A conversation between Kara Mia Fenoglietto and Peggy Murphy on the topic of Fenoglietto’s exhibit Ballad of the Dolls
PM: Using ornament and embellishment is such an enduring human practice and this work is such a flourish of ruffles, lace, and surface decoration. In your show Ballad of the Dolls you contextualize ornament as being somewhat oppressive. Any comment about contemporary fashion’s use/lack of ornament and embellishment?
KMF: The embellishments and ornaments I have been collecting for quite some time. I am interested in the ways my use of embellishments conceal or alter an identity. Beading, crocheting, embroidery, and other hand crafts have always been so fascinating to me. When curating these fabrics together, I was impressed by the original makers patience, manipulating these fabric scraps or yarns endlessly for hours. The lace and bead-work is reconstructed to pay homage to the female body. One of the skirts, inspired by the shape of a traditional apron, have lace and bead-work from an antique wedding dress.
PM: Your wall labels are extremely informative as far as the history of the individual fabrics you used to piece these pieces together. How does working with vintage vs “off the shelf” fabrics effect your process?. Do you see a subtext in all fabrics?
KMF: Great question. I do not see a subtext in all fabric. However, in most cases, not all, I do see a deeper story and emotion in vintage fabrics. I am drawn to the history behind them, what was going on during that time period, etc. Also, the quality and hand-feel tends to be better than newer yardage. There are more pure weaves, less synthetics, and better screen printing processes.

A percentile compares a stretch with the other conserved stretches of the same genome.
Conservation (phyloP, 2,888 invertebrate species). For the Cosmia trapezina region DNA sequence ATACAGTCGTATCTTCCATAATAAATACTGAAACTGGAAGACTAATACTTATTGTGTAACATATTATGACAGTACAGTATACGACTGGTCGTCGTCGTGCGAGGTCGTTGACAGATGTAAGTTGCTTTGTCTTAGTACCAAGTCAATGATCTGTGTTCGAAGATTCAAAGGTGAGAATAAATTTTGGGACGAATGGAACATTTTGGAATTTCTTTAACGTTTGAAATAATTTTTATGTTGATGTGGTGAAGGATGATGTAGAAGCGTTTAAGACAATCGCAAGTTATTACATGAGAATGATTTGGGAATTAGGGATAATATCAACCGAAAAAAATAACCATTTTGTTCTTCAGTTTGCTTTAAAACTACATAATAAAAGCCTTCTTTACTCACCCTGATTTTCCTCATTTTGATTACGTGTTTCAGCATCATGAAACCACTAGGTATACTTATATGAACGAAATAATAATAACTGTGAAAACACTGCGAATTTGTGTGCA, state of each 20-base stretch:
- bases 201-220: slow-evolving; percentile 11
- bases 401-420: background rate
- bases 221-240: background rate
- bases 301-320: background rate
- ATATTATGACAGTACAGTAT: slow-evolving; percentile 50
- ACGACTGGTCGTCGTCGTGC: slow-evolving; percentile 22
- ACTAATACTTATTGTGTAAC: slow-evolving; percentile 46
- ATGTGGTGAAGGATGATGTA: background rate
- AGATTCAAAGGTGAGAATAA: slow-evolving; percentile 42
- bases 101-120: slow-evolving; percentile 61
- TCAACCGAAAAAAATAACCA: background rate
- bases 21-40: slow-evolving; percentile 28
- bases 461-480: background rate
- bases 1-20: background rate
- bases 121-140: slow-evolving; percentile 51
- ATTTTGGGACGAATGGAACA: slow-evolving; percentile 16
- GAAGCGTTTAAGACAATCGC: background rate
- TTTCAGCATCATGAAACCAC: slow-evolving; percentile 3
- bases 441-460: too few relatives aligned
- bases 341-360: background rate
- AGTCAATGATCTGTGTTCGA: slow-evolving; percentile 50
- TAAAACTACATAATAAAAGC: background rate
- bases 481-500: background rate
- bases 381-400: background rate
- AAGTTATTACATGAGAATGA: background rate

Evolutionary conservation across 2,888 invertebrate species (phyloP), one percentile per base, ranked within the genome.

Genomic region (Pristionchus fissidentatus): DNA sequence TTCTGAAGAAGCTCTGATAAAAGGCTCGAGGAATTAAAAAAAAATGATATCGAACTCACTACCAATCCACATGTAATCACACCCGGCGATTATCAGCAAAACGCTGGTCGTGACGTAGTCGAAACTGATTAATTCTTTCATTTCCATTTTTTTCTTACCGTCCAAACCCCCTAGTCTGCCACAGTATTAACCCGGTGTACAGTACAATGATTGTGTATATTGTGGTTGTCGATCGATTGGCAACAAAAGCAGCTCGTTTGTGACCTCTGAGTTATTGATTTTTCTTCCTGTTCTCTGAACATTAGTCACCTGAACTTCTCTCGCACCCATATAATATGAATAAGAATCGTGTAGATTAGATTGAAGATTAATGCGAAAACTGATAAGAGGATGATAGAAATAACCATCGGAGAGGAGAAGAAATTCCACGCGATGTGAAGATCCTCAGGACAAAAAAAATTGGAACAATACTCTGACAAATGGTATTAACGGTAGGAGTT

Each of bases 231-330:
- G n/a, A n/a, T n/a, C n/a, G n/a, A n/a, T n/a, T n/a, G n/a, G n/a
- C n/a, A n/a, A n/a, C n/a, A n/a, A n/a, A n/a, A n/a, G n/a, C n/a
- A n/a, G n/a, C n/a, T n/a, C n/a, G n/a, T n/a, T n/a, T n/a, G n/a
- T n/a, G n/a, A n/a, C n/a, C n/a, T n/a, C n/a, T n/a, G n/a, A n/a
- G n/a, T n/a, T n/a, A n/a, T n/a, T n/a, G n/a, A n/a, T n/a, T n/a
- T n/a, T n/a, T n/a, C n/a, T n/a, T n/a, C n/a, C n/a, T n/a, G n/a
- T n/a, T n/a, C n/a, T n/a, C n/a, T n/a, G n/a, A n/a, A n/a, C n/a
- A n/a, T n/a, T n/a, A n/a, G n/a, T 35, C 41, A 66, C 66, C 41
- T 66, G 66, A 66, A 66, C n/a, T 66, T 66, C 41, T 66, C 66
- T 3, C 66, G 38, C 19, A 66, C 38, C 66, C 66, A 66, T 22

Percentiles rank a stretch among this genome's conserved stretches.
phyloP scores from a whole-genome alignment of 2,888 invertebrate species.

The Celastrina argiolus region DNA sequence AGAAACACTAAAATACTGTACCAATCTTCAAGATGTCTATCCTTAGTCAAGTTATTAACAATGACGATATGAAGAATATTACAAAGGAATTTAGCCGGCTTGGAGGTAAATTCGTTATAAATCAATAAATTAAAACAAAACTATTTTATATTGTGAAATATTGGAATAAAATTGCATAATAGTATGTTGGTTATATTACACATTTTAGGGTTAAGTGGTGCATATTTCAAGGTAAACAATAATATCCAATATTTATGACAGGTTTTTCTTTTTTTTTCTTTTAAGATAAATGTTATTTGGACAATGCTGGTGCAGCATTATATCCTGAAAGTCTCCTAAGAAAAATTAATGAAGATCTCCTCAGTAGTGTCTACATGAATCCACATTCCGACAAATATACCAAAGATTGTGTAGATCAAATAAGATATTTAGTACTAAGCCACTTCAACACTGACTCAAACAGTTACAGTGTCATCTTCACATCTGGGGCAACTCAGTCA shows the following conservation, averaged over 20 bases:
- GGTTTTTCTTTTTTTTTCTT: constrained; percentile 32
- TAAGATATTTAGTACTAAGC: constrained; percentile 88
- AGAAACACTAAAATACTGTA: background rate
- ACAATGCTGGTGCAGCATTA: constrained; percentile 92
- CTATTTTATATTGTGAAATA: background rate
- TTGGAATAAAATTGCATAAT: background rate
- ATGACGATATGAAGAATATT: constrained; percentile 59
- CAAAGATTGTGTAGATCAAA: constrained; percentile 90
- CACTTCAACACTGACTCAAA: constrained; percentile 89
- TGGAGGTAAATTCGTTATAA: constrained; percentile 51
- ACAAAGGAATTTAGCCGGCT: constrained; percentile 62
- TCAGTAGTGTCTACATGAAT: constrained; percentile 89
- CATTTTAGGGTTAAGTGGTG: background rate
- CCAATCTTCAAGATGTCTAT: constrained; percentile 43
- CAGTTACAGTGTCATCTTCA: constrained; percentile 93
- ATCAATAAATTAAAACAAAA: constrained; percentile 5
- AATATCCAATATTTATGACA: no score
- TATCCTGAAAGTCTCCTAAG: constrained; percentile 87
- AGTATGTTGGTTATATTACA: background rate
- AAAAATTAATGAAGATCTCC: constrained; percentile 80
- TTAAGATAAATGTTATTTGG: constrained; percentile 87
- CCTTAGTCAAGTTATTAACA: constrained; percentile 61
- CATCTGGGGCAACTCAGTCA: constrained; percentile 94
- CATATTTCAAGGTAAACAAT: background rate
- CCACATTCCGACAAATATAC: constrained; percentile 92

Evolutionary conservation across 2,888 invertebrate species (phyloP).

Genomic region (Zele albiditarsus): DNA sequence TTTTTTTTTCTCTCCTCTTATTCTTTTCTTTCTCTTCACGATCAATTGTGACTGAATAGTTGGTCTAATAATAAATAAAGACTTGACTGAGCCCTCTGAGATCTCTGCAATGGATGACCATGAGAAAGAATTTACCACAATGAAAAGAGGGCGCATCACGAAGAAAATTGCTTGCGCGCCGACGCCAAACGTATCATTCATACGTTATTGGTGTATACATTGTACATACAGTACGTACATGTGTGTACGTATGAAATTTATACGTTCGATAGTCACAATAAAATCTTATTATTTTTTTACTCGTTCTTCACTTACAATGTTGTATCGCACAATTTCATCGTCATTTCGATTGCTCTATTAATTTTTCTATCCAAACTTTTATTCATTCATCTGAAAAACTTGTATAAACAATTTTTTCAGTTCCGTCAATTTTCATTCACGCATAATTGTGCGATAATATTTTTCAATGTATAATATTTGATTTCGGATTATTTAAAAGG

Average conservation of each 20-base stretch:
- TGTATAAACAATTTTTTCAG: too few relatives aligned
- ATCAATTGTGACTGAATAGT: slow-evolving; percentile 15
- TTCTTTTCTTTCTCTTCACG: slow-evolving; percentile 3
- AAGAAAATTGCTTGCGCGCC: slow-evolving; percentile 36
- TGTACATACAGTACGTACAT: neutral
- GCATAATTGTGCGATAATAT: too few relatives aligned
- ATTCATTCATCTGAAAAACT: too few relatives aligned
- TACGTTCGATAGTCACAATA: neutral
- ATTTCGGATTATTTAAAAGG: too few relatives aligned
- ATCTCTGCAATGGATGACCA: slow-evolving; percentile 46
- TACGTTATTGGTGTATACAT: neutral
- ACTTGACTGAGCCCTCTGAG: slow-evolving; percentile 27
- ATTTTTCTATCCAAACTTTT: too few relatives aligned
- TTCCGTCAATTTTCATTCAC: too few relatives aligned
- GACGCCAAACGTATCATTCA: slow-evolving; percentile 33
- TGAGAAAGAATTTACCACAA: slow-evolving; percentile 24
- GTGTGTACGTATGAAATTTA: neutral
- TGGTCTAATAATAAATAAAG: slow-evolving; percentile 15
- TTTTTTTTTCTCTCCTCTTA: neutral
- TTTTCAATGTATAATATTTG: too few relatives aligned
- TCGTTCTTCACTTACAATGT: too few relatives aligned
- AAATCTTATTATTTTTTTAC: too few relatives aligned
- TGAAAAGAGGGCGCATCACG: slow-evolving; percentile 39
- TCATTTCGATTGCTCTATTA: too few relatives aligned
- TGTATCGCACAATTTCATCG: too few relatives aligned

I also wanted to repurpose objects that may have been discarded and bring them a new life. For example, one piece was made using vintage nightgowns from my grandmother and found Japanese silk. The silk has been ripped in multiple places, its original owner painstakingly hand stitched the tears shut to repair the fabric. The chest embellishment on this top my grandfather acquired while in Malta serving in the Navy. My intention was to bring new life to these sentimental objects that were otherwise discarded. The shape of the skirt I wanted to convey a twisted narrative of emotional draping that conveys sensitivity and a commentary to the suppressed.
PM: You balance work in the fashion industry with your studio art practice. How do these two practices influence each other? Are their contradiction and conflicts between the two.
,KMF: I think about this question very frequently. There are many conflicting views as to whether fashion “is art” or if it sits better in the design realm. I play on this idea, it’s tension, and explore what these questions present. I’ve received negative feedback on my work on the basis that one may reject fashion as art. Regardless, we can convey a strong message and story-tell with fabric. I look forward to continuing to explore these two practices in hybrid.
PM: Could you speak about your evolution as an artist? I know your degree is from the Chicago Art institute. Was your intention to be a designer or a fine artist
KMF: My intention was to have an art practice and use fashion as a medium. I was not interested in creating a commercial fashion identity, but creating work that was concept-driven.
PM: Could you talk about the titles for your work.
KMF: A little cliche, but the themes in my work I also related to the book and movie “Valley of the Dolls”. In the movie, the characters took a different colored pill depending on what effect they strived for. I took this approach to “kitschily” name my pieces. I was thinking about the role women have played in the past, not given much responsibility except spending hours crocheting these pieces at home while their husbands are at work. I daydreamed about women creating pieces whose function are strictly decorative and to protect meaningless surfaces in the home. I wanted to re-purpose these objects into garment form and as a commentary to the ways we may overcompensate as result for an identity being diminished